ISLAMABAD • Pakistan's ousted prime minister Nawaz Sharif returned home yesterday to face trial in a corruption case he calls political revenge, but which opposition leaders have termed as accountability of the rich and powerful.
Sharif, who had been in London with his wife, who is undergoing cancer treatment, is due to appear in court today over allegations linked to London properties the family owns, charges that could see the former premier jailed.
Allies of Sharif, who has served as prime minister twice and was toppled in a military coup in 1999, have called the proceedings a political vendetta and hinted at intervention by elements of the powerful army.
Sharif, 67, denounced the process in an interview on Wednesday in London before flying home.
"This case in the National Accountability Bureau (NAB) is highly bogus and fake, which doesn't have links to corruption," he told Geo TV, comparing the process with charges laid against him after General Pervez Musharraf seized power in 1999.
"There is no kickback or misappropriation of the national exchequer," he added.
The Supreme Court disqualified Sharif from office in July over unreported sources of an annual income of about US$10,000 (S$13,590), a salary the former premier denies ever receiving.
The court also ordered the NAB to investigate and conduct a trial into the Sharif family's wider finances, including the London properties.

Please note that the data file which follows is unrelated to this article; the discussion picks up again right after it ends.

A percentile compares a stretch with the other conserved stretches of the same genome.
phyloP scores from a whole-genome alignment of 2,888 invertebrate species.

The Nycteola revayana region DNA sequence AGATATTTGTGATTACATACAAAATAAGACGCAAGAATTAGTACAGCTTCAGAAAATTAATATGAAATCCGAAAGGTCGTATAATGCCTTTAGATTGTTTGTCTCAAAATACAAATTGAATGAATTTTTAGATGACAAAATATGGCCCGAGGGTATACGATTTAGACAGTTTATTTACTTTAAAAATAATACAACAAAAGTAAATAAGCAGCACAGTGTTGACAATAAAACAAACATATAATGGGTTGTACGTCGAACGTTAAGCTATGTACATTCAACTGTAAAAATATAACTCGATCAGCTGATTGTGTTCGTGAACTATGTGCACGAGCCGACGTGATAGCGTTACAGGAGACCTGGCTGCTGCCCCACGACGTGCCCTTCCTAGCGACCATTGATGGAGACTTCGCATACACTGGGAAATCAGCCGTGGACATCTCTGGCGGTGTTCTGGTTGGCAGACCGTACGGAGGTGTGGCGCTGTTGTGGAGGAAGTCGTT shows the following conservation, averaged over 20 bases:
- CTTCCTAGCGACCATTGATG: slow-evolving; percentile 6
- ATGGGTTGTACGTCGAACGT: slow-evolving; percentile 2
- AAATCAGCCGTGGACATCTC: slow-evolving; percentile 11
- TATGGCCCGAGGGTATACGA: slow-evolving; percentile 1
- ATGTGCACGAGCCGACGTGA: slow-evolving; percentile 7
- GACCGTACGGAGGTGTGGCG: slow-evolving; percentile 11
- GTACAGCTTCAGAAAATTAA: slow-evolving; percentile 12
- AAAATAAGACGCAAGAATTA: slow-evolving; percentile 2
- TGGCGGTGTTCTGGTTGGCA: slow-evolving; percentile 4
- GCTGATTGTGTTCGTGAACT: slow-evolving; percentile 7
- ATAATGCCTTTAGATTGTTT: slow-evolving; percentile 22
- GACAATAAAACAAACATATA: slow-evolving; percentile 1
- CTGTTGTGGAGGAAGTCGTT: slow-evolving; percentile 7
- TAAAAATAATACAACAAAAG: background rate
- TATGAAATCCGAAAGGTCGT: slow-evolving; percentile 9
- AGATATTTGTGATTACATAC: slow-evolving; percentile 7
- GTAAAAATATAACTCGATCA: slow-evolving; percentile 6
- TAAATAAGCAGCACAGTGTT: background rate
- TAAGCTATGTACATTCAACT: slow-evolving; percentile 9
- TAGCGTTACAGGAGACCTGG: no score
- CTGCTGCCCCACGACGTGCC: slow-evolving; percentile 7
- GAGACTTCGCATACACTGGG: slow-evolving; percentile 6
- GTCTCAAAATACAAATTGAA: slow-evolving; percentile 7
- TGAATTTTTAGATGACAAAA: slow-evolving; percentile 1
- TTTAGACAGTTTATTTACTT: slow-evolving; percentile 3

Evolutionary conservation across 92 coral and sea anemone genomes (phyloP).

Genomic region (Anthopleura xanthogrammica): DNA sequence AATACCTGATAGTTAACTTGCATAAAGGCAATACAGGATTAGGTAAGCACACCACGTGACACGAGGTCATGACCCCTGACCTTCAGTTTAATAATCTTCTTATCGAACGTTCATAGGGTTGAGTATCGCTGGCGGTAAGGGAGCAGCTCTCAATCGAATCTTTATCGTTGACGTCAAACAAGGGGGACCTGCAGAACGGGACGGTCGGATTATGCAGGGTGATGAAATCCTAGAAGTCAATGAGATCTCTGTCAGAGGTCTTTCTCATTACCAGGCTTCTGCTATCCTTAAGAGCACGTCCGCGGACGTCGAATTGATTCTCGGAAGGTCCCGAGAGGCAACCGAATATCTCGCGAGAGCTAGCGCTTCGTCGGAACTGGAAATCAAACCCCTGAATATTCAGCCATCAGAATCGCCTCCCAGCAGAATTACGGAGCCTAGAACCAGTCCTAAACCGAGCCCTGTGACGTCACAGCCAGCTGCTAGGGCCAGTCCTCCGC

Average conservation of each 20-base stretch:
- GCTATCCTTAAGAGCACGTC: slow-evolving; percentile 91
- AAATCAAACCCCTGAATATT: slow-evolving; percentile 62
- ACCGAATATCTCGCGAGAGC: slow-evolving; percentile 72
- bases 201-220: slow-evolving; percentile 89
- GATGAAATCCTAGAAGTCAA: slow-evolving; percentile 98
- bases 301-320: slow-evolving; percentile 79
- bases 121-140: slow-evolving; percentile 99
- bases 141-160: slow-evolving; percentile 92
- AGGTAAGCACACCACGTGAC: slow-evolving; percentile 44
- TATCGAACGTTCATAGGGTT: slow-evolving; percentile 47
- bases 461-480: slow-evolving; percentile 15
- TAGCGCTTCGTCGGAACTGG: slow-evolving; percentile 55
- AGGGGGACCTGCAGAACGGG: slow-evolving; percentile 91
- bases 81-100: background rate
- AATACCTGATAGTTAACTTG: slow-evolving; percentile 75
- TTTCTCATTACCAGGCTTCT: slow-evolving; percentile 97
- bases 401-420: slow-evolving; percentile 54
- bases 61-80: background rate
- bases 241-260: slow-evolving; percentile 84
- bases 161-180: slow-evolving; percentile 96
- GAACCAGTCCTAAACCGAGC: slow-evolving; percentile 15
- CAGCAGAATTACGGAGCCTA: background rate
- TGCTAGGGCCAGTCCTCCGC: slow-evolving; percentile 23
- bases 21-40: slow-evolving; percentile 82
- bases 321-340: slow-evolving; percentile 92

Sharif maintains control of the ruling Pakistan Muslim League-Nawaz (PML-N) party, which elected close ally Shahid Khaqan Abbasi as prime minister after Sharif was disqualified. Also facing trial before the NAB court is Sharif's daughter, Maryam Nawaz Sharif, and her husband, Muhammad Safdar. They have all pleaded not guilty.
The allegations stem from the Panama Papers leaks last year that appeared to show that Maryam and her two brothers owned offshore holding companies registered in the British Virgin Islands, and used them to buy upscale flats in London.
A Supreme Court-appointed investigatory panel deemed that the family's wealth did not match its income, and accused Maryam and her brothers of signing forged documents to obscure ownership of companies used to buy the properties.
The Supreme Court has ordered the NAB investigation and trial to be concluded within six months, which would probably bring a verdict before a general election due next year. Maryam, who has increasingly played a prominent role in the PML-N, has been seen as her father's political heir.
This week, however, two party insiders said the leadership had decided that Mr Shahbaz Sharif, the former premier's brother, was likely to be the party's candidate for prime minister next year.